Want to know more about the EAPN, the ECR and the 5 Star Movement? Check out our methodology here. How will the next European Parliament affect your life? Check out our primer on the EP here.

Looking to the immediate future, this could mean that parts of the EU's next seven-year spending plan (the multiannual financial framework, or MFF) don't get adequate funding. For example, anti-values parties could use their influence to block money going to a new EU fund to support rights and democracy groups in the EU. The EU has also been thinking about creating a new EU monitoring system to check on how its member governments are living up their obligations to uphold democracy, the rule of law and fundamental rights. Efforts to make this happen could end up blocked as well. And it would become almost impossible for the European Parliament to activate the Article 7 procedure. This is a mechanism designed to stop governments attacking basic values, which was used recently in relation to Hungary and Poland. It could become impossible for the European Parliament to activate it because it requires a two-thirds majority of MEPs, rather than a simple majority.

How the European Parliament could work through pro-values coalitions

But it doesn't need to be this way. MEPs that belong to parties that nominally support fundamental values of democracy, the rule of law and fundamental rights are in a huge majority of around 70%. To protect our values, they need to cooperate across political lines. But the only way to do that is to expel their anti-values parties and then work in coalition.

The main political groups have nothing to lose by getting rid of their bad apples. That's because no single political group has enough seats to govern alone anyway. They are going to have to work in coalition whatever happens. And if they get rid of their anti-values parties, they will still have the numbers to reach a majority.

We will illustrate three possible pro-values coalitions that could be made if the EPP, S&D and ALDE expel their anti-values parties.

The coalition with the smallest majority would be a Grand-Liberal Coalition formed by the EPP-S&D-ALDE. This would bring 404 MEPs, a majority of 28 MEPs.

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The next biggest coalition would be a Super Grand Coalition with the EPP-S&D-Greens-GUE/NGL. This would bring 406 MEPs, a majority of 30 MEPs.

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And the biggest coalition is a Grand/Green Plus Coalition with EPP-S&D-Greens-ALDE. This would bring 471 MEPs, a majority of 95.

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How will Brexit affect things?

We don't yet have precise figures for what the political groups will look like after the UK leaves, which is expected at the end of October. It's not just a simple case of subtracting British MEPs from the equation. That's because some of the UK's 73 seats are going to be redistributed among EU countries to take into account population increases since the seats were first divided up between EU members years ago. Broadly speaking, we expect to see that the size of the EPP and the EAPN will go up a bit, while ALDE, the S&D group and the Greens-EFA will drop.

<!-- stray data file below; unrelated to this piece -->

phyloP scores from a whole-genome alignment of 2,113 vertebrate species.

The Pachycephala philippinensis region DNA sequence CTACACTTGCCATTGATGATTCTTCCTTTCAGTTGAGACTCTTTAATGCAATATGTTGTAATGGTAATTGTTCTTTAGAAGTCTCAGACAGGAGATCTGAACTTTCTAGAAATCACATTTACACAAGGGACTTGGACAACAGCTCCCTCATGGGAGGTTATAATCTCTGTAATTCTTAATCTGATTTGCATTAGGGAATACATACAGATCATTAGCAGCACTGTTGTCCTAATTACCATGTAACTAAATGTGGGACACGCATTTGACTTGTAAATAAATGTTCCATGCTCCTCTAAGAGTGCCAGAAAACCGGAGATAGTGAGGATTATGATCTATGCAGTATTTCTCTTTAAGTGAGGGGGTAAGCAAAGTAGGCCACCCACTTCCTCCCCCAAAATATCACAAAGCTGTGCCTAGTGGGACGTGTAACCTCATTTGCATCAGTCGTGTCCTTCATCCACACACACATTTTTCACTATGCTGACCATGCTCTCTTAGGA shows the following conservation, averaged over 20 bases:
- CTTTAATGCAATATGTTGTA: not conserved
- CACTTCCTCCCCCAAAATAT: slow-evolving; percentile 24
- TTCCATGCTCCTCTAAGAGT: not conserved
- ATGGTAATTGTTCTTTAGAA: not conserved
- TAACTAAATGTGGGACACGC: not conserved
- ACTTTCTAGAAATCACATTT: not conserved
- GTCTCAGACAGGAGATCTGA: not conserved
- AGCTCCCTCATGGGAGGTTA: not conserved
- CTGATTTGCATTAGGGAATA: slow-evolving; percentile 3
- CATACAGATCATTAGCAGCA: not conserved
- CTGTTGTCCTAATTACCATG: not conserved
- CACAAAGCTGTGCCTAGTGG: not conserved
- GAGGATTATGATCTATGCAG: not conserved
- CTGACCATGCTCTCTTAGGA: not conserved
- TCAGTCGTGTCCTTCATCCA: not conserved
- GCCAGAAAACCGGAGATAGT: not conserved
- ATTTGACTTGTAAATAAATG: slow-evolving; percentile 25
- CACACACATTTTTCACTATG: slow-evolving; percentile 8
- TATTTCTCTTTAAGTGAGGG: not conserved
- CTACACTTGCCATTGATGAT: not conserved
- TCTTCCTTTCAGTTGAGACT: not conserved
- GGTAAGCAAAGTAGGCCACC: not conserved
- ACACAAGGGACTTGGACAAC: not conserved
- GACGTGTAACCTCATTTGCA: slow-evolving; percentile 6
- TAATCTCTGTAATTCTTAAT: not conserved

Based on the polling data from before the elections, which included alternative calculations about the size of parties post-Brexit, it looks like the three coalitions we just set out would still work.

The UK's delayed departure from the EU could end up causing a delay in the European Parliament starting its work, for two reasons.

First, it could have an impact on the hearings for the new Commission. As part of the selection process for members of the next Commission, Commissioners have to attend hearings in the European Parliament. The European Parliament then has to vote to approve the new collection of Commissioners as a whole. Because it's expected that UK MEPs will leave within the next few months, the European Parliament could decide to delay the hearings of Commissioners. Otherwise, UK MEPs would end up having a say over the Commission that will help run an EU that the UK government and its MEPs will no longer be part of.

Second, it could have an impact on how resources and power are distributed between political groups. Each political group in the European Parliament receives a budget, the right to certain positions in the European Parliament's committees and points that allow each group to bid to take the lead on legislation. These are distributed according to the size of the group. Again, because the UK is expected to leave within the next five months, the European Parliament could decide to wait to allocate these entitlements until after Brexit. Otherwise it would have to revise its decisions and change the allocations after the UK leaves.

The opportunity offered by Brexit

There is a potential upside to these possible delays: the political groups in the European Parliament have more time than they otherwise would have to negotiate a coalition agreement. This could give, for example, the EPP, S&D and ALDE the time to jointly agree to collectively expel their anti-values parties before the European Parliament gets to work. Decisions on Fidesz's membership of the EPP and the Romanian SPD's membership in the S&D group, for example, were already due to be taken after the elections. Political groups could make their participation in a coalition conditional of expulsion of anti-values parties.